As for the cybercriminals behind the attack, no one has yet been prosecuted.
12 comments on “Target missed multiple warnings that credit card data breach was underway”
Hmm…..So Target got a call from someone in India telling them their computer had a virus…? I get 5 of those calls every week. Does this mean I should now be taking notice of them? 😉
Not from somebody, from their own IT department which is in India.
It sounds like Target needs to get a different Security Team.
To be fair to Target’s security team they had people saying something needed to be done. And Target ignored them. I bet those people are the employees who left and got better jobs. Maybe Target needs better people at the top who decide where money is spent.
“To be fair to Target’s security team, they had people saying something needed to be done. And Target ignored them.”
…er, that’s not what the article says. Here’s what it really says:
” Through our investigation, we learned that after these criminals entered our network, a small amount of their activity was logged and surfaced to our team. That activity was evaluated and acted upon.
” Based on their interpretation and evaluation of that activity, the team determined that it did not warrant immediate follow-up.”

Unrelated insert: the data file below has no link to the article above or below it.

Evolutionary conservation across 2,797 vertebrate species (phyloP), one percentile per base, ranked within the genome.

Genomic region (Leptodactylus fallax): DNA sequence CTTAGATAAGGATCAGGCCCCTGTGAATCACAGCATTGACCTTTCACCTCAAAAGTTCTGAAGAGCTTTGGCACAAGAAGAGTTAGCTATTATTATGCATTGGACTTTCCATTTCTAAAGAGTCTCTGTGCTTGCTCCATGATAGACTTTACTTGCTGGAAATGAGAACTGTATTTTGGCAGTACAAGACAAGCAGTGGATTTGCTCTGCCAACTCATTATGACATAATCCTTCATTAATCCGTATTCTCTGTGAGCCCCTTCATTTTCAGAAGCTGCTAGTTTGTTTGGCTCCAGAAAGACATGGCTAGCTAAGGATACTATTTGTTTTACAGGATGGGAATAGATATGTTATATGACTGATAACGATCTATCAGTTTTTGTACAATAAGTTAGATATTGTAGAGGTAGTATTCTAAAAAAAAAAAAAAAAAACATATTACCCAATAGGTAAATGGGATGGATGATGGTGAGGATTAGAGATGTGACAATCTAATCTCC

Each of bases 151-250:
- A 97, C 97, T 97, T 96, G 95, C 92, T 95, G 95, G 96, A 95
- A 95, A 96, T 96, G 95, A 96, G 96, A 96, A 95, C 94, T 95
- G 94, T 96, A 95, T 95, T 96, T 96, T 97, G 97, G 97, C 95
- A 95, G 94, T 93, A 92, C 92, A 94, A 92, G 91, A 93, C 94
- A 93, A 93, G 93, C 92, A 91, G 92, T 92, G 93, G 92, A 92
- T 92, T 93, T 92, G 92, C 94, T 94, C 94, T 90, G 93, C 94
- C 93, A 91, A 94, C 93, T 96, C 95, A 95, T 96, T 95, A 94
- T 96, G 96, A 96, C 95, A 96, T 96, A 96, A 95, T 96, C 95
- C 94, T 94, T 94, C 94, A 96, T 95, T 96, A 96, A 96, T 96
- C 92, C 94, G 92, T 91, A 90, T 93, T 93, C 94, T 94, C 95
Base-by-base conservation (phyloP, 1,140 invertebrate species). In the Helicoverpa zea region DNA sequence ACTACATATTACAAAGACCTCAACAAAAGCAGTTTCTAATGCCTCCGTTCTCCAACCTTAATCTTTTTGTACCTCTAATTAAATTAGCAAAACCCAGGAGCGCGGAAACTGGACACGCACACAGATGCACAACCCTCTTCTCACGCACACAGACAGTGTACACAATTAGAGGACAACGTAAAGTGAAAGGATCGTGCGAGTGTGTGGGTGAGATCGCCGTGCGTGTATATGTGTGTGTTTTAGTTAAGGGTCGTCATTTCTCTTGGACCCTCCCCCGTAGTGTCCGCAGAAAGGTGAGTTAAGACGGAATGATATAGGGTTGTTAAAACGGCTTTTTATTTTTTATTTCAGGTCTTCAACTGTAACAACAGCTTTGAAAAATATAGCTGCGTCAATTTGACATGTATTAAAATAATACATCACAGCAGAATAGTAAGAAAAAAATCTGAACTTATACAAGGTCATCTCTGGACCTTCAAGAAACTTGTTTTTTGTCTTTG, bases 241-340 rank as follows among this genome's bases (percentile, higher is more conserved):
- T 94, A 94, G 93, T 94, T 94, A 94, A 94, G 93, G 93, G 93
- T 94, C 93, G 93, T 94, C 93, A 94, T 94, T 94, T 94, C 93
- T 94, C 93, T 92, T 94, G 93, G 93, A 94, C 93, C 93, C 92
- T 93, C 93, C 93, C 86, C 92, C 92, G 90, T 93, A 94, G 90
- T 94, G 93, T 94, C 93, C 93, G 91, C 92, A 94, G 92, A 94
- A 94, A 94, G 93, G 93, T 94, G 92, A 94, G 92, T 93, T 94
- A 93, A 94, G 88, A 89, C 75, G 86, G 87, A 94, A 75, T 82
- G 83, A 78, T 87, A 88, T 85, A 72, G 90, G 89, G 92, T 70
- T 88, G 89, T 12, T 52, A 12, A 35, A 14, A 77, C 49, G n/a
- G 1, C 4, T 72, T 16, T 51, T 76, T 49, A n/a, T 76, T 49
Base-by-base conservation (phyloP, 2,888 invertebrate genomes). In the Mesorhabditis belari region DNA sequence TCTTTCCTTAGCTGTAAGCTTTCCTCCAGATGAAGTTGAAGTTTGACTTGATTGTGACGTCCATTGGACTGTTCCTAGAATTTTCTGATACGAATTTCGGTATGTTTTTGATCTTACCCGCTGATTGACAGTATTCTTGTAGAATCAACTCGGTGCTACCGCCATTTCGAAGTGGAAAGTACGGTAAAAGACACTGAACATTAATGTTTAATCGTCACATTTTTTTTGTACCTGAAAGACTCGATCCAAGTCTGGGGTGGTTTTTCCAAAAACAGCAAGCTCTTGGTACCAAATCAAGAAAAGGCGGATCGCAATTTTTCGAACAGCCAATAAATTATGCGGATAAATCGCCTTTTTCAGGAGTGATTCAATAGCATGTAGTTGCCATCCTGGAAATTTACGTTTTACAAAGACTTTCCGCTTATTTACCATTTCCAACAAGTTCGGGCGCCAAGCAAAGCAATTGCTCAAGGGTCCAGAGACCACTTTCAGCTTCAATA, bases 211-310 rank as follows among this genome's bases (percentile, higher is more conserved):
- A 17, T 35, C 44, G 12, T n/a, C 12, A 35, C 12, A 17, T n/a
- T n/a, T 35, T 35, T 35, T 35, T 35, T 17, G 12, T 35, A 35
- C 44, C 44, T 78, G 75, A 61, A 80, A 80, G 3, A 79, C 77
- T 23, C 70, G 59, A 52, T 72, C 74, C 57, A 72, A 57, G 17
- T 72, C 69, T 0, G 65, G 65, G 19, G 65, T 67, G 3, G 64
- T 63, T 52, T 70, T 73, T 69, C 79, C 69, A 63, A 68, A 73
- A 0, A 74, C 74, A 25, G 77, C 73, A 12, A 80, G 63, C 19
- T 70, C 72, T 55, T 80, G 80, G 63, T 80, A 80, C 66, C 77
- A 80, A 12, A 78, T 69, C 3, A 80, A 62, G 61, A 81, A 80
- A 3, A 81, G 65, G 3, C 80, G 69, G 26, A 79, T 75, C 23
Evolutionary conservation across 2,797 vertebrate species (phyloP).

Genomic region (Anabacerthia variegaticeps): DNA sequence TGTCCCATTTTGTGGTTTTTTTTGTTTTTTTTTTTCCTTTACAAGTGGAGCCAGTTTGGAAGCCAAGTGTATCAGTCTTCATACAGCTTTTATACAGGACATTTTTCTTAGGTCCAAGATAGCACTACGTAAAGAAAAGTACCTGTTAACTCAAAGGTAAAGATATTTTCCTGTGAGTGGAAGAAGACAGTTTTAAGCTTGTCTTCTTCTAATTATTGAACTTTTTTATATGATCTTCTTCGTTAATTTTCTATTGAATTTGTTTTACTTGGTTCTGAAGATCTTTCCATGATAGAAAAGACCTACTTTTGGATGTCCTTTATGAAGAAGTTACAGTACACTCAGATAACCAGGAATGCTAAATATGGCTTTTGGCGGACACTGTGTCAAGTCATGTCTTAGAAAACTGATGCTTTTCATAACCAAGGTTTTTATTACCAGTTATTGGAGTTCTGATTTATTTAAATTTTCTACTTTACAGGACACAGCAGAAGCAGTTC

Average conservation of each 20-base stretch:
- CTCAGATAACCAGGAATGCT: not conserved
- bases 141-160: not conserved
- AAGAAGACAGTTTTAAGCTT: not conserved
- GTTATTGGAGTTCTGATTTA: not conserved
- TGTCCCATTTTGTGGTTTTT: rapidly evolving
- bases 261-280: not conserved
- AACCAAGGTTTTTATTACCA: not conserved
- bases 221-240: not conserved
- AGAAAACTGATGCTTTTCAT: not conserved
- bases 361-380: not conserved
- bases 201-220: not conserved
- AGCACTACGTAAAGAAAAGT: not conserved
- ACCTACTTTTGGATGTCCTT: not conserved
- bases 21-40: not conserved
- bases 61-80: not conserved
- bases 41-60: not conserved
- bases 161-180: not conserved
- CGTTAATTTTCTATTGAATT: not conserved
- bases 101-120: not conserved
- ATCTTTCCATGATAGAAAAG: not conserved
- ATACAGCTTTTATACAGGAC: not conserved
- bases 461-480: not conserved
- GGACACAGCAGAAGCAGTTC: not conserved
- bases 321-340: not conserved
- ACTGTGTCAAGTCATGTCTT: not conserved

THE TEAM determined that further action wasn’t needed. I’m not sure where Target draws the boundary around “the team”, but operationally it’s defined as “everyone who had the responsibility AND the authority to respond to the threat in a way that prevented data loss.” If Target separated the authority from the responsibility, they set the system up to FAIL from the get-go.
Having the responsibility without the authority to act is the only possible reason why “the team” might have an excuse to get off the hook. But in that case, whoever set it up that way should get the axe. Giving people authority without responsibility (and vice versa) is the same organizing principle used by political governments, which also fail…for exactly the same reason.
Yeah, but they also need to heed the warnings. Security teams tend to send all kinds of warnings to management, and the vast majority never get high enough in the food chain for action to get taken.